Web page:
Mary Bartram has extensive experience in mental health and addictions policy development with federal and territorial governments, indigenous organizations and NGOs, including as the Director of the Mental Health Strategy for the Mental Health Commission of Canada. As a McGill post-doctoral fellow, her research will focus on the potential for harm reduction to bridge different understandings of recovery in the mental health and addictions sectors. She completed her PhD at the School of Public Policy and Administration at Carleton University in 2017, with doctoral research on equity in access to psychotherapy in Canada, Australia and the UK.
mary.bertram [at] mcgill.ca (Email)
Michael Da Silva is a Canadian Institutes of Health Research (CIHR) Banting Postdoctoral Fellow in the Faculty of Law and Institute for Health and Social Policy at McGill University. Michael completed his doctorate in the University of Toronto Faculty of Law, where he was a CIHR Vanier Canada Graduate Scholar. His numerous publications include works in constitutional law, health law, ethics, and philosophy of law. His current primary research project examines the normative status of sub-state 'nations' and its implications in the health care status. He is especially interested in the implications of this status for health care allocation and health 'rights' claims generally and for the Canadian federal government's particular ability to take an increased role in allocation decisions in Canada.
michael.dasilva [at] mcgill.ca (Email)
Thirumagal Kanagasabai is an FRQS Postdoctoral Fellow in Environmental Epidemiology and Global Health. Her postdoctoral work focuses on environmental risk factors of cardiovascular and renal diseases in China. She completed her doctoral studies at the School of Kinesiology and Health Science at York University in Toronto (ON, Canada) in epidemiology. She also trained in toxicology from the University of Toronto, where she completed her HBSc and MSc. Her research interests include behavioural and environmental determinants of cardio-vascular-metabolic-renal diseases from both the cross-cultural and global contexts.
thirumagal.kanagasabai [at] mcgill.ca (Email)
Vanessa Rampton is a Branco Weiss Fellow at the Institute for Health and Social Policy and the Philosophy Department. Prior to coming to McGill, she was a Postdoctoral Fellow at ETH Zurich’s Chair for Practical Philosophy. She holds a PhD (2013) from King’s College, University of Cambridge where she was a Cambridge Commonwealth Trust Scholar. Her research is concerned with how philosophical ideas are adapted and reappropriated in concrete (historical, institutional) situations, and what these transformations can tell us about the ideas themselves. She has published on philosophical liberalism and conservatism, and has a long-standing interest in how empirical examples can challenge commonly held assumptions about these ideologies.
Vanessa Rampton’s current project examines ideas of progress in contemporary medicine. She is particularly interested in how debates on progress and its inevitable associate, technology, always rely on conceptual presuppositions about patient well-being. She researches these presuppositions using examples from a number of social strata within contemporary society, including patients, physicians, tech-actors, and pays special attention to those working in AI and robotics. It is a first aim of this project to explain why ‘medical progress’ is inevitably partial, incomplete, and associated with ambivalences. A second aim is to show that progress is never a stand-alone concept. The challenge is therefore to disentangle beliefs about medical progress from broader, shared beliefs in modern societies.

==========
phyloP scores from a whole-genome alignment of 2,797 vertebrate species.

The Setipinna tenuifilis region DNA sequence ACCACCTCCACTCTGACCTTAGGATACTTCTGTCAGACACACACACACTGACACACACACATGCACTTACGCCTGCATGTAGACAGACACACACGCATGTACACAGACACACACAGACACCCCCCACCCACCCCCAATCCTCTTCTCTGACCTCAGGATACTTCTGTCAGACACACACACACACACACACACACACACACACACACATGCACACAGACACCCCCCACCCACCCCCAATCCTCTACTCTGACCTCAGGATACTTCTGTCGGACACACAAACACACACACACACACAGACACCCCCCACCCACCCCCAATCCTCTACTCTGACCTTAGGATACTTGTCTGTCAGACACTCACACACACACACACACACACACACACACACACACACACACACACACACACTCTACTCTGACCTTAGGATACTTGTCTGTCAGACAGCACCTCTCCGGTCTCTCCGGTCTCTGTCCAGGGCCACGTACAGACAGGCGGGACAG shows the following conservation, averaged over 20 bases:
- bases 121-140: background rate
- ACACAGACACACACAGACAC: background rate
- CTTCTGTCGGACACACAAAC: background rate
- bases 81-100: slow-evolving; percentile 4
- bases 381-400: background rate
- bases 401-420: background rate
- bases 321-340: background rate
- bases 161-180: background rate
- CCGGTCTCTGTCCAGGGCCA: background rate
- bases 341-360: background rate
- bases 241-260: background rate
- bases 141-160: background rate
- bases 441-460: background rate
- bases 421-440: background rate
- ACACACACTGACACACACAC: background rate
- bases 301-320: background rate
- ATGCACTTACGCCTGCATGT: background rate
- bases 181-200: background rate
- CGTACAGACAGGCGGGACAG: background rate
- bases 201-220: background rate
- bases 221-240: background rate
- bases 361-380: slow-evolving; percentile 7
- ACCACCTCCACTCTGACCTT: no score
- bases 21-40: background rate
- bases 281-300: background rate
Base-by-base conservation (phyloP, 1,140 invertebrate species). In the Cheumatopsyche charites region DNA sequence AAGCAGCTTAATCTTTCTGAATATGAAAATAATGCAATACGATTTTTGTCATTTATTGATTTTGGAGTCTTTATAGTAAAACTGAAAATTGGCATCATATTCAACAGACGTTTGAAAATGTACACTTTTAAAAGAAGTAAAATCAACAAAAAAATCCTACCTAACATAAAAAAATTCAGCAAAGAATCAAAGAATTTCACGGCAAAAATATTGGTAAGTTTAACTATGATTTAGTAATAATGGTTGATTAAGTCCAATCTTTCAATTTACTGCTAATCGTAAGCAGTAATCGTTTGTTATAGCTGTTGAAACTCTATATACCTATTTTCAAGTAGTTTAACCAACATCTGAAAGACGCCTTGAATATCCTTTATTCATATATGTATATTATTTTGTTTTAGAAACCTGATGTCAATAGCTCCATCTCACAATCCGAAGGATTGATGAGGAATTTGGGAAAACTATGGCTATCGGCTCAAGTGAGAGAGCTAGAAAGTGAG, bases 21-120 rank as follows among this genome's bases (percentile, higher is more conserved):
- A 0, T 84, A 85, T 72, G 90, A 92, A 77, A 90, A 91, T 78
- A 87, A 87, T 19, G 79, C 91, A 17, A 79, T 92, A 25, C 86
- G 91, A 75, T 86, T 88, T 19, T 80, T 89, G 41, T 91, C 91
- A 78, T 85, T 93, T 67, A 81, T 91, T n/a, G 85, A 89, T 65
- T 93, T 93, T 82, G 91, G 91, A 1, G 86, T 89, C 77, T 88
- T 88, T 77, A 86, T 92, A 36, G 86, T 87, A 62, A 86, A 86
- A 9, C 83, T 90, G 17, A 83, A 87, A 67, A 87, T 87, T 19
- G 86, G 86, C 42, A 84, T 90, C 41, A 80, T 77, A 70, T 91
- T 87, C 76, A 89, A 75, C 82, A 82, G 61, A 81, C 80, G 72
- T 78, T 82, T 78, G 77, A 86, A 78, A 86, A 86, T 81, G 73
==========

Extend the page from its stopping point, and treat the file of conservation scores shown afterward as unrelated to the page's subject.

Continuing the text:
vanessa.rampton [at] mail.mcgill.ca (Email)
Bertrand Stoffel is a Postdoctoral Fellow jointly in the Faculty of Law and the Institute for Health and Social Policy, McGill University. His research covers two areas in particular, private law (contract law, evidence, international arbitration, and comparative law), and public health law (anti-doping policy, harm reduction). As a Postdoctoral Fellow, Bertrand Stoffel has developed a multidisciplinary research program exploring the legal and ethical dimensions of international anti-doping policy, as well as the legal tools that are best suited to protect athletes' rights and health. Bertrand Stoffel holds a Doctorate of Law from the University of Zurich, Switzerland (2017), and is also a member of the Bar of Zurich (2016). He is an editor for the Canadian Journal of Bioethics.
Bertrand Stoffel’s current research project is entitled Towards an Integrated Framework for Anti-Doping Policy: Law, Social Science, and Public Health Reasoning. It examines the impacts, the quality, and the effectiveness of anti-doping policy. Using a mixed-method approach, the project explores what anti-doping policy should achieve, how it can best address the complex issue of doping, and how its effectiveness can be measured.
bertrand.stoffel [at] mail.mcgill.ca (Email)